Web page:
I-25 rush-hour traffic to flow better with new on-ramp metering system, CDOT says

Imagine I-25 being a pleasant drive

DENVER — Particles of light pulsating across worn asphalt may soon turn a crowded and clogged Interstate 25 into a more pleasant drive.

The Colorado Department of Transportation has a plan that it says will greatly improve the flow of traffic on a section of I-25 North from Ridge Gate to University after it implements a new on-ramp system that feeds cars on when there is a gap in traffic and holds drivers on the on-ramp longer when there isn’t.

“What they are going to notice on I-25 is that it will be flowing at highway speeds even during the peak hours when we have congestion now,” Peter Kozinski, Director of CDOT’s Road X program, said. “This is a new concept never deployed in North America before.”

CDOT will install devices ever 1/3 of a mile that shoots lasers across traffic. The lasers will identify natural gaps occurring in all traffic and trigger on-ramp signals to turn green to allow enough cars onto the freeway to fill the gap.

“We have a high degree of confidence this is going to work,” Kozinski said.

The on-ramp lights will turn red when enough traffic has been allowed on to fill the gap and will hold cars at the on-ramp until another gap occurs.

“The timing of the lights at the meters is going to change a little bit. It’s not going to be a set pattern,” he said.

CDOT says it does not believe holding cars at the onramp will create traffic backups onto side streets.

“We’ve done our analysis on that, and we don’t think it’s going to be any worse than currently what exists today,” Kozinski said.

CDOT is adding a lane at the on-ramp to allow more cars to enter the highway on a green light.

An additional lane will be added on the on-ramp to northbound I-25 from Lincoln, C-470, Dry Creek, Arapahoe, Orchard, and I-225, Kozinski said.

Allowing for better traffic flow is much less expensive than adding another lane to the highway, Kozinski said. The Smart I-25 project to add the smarter on-ramp metering is expected to cost $8 million.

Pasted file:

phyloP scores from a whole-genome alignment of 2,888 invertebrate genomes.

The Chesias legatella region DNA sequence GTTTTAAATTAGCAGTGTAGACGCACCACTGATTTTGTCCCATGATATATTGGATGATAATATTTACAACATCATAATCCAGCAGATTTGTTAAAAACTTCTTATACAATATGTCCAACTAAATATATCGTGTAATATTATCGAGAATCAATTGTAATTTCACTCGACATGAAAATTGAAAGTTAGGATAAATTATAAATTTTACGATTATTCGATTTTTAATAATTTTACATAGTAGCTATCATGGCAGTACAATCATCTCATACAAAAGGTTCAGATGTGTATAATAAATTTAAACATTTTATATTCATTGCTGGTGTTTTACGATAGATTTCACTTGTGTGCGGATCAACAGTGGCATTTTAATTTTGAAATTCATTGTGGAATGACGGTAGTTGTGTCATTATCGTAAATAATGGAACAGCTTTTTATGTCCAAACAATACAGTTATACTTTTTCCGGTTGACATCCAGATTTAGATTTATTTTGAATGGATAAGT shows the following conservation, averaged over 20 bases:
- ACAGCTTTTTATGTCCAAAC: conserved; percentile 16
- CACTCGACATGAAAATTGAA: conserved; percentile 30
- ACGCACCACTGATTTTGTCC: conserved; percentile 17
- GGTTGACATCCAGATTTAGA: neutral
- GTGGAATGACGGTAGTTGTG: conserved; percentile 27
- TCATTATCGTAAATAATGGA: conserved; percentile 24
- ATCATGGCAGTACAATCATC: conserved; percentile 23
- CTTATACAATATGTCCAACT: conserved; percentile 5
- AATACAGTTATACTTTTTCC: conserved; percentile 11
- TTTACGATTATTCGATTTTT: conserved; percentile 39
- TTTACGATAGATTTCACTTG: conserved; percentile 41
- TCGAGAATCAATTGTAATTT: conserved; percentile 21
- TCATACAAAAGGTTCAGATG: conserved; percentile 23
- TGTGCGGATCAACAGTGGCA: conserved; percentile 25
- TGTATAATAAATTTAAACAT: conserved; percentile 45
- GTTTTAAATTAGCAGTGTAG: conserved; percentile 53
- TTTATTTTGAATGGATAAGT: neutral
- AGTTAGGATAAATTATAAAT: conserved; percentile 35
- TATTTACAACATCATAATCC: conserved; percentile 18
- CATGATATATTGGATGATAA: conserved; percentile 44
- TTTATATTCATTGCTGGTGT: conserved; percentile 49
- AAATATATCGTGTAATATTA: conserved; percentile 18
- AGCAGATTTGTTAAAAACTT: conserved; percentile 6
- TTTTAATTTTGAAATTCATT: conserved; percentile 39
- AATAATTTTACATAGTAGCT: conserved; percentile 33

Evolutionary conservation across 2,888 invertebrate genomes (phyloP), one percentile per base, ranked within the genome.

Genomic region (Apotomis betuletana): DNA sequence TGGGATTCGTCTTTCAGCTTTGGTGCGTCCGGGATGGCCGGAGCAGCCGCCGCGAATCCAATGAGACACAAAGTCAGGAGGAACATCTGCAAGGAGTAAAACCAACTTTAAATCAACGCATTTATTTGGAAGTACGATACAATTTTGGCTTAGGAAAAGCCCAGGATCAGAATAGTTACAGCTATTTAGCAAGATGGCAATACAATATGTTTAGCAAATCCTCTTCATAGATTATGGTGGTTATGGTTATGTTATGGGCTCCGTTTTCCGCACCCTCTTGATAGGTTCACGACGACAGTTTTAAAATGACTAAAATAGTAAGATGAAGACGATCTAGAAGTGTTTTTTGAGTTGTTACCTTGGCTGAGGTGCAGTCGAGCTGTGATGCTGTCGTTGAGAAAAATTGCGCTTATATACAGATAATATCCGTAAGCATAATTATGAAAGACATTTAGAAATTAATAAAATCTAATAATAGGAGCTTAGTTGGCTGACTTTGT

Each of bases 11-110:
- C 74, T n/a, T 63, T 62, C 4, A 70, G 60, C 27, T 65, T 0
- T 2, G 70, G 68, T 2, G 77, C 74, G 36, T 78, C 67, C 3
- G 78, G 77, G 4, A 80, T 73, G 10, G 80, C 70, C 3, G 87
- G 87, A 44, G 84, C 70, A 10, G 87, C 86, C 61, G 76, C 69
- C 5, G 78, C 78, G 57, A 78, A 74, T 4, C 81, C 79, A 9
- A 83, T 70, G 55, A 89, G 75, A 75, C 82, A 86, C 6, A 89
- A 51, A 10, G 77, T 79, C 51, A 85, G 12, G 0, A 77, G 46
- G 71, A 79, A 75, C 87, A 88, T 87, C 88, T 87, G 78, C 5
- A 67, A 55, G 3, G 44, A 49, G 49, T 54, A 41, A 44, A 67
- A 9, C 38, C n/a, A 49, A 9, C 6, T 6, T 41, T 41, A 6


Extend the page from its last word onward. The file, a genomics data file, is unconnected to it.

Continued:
An additional lane, with the costs of purchasing needed land through the high-value Tech Center, could be several hundred million.

The hardware needed will be installed in the coming months with the system going online after the beginning of the year, Kozinski said.

The technology is not new and has been a success according to transportation officials in Melbourne, Australia.

“Once people get on the freeway, they get a really good run,” Sameem Moslih, VicRoads’s Director of Journey Services.

VicRoads, the government road agency in the state of Victoria, Australia, has been using the smart ramp metering system since 2000.

“We’ve also had less breakdowns and much safer travel through the freeways,” Moslih told Denver7 Investigates reporter Jace Larson in a video conference. 

Data from lasers on the highway in Denver will be sent in real time to Australia where it will be analyzed and sent back to Denver to trigger the on-ramp lights.

CDOT plans to demonstrate and analyze the effectiveness of the smart ramp metering on the stretch of I-25 north initially but could expand it.

If drivers on the I-25 north stretch see improved traffic flows as Kozinski predicts, the technology is expected to be expanded to other stretches of Colorado highways, he says.

Based on the experience already seen in Melbourne, Kozinski says he has no doubt the project will be a success in the Denver area.

“I guarantee we’re going to see improvements over existing conditions,” Kozinski said.

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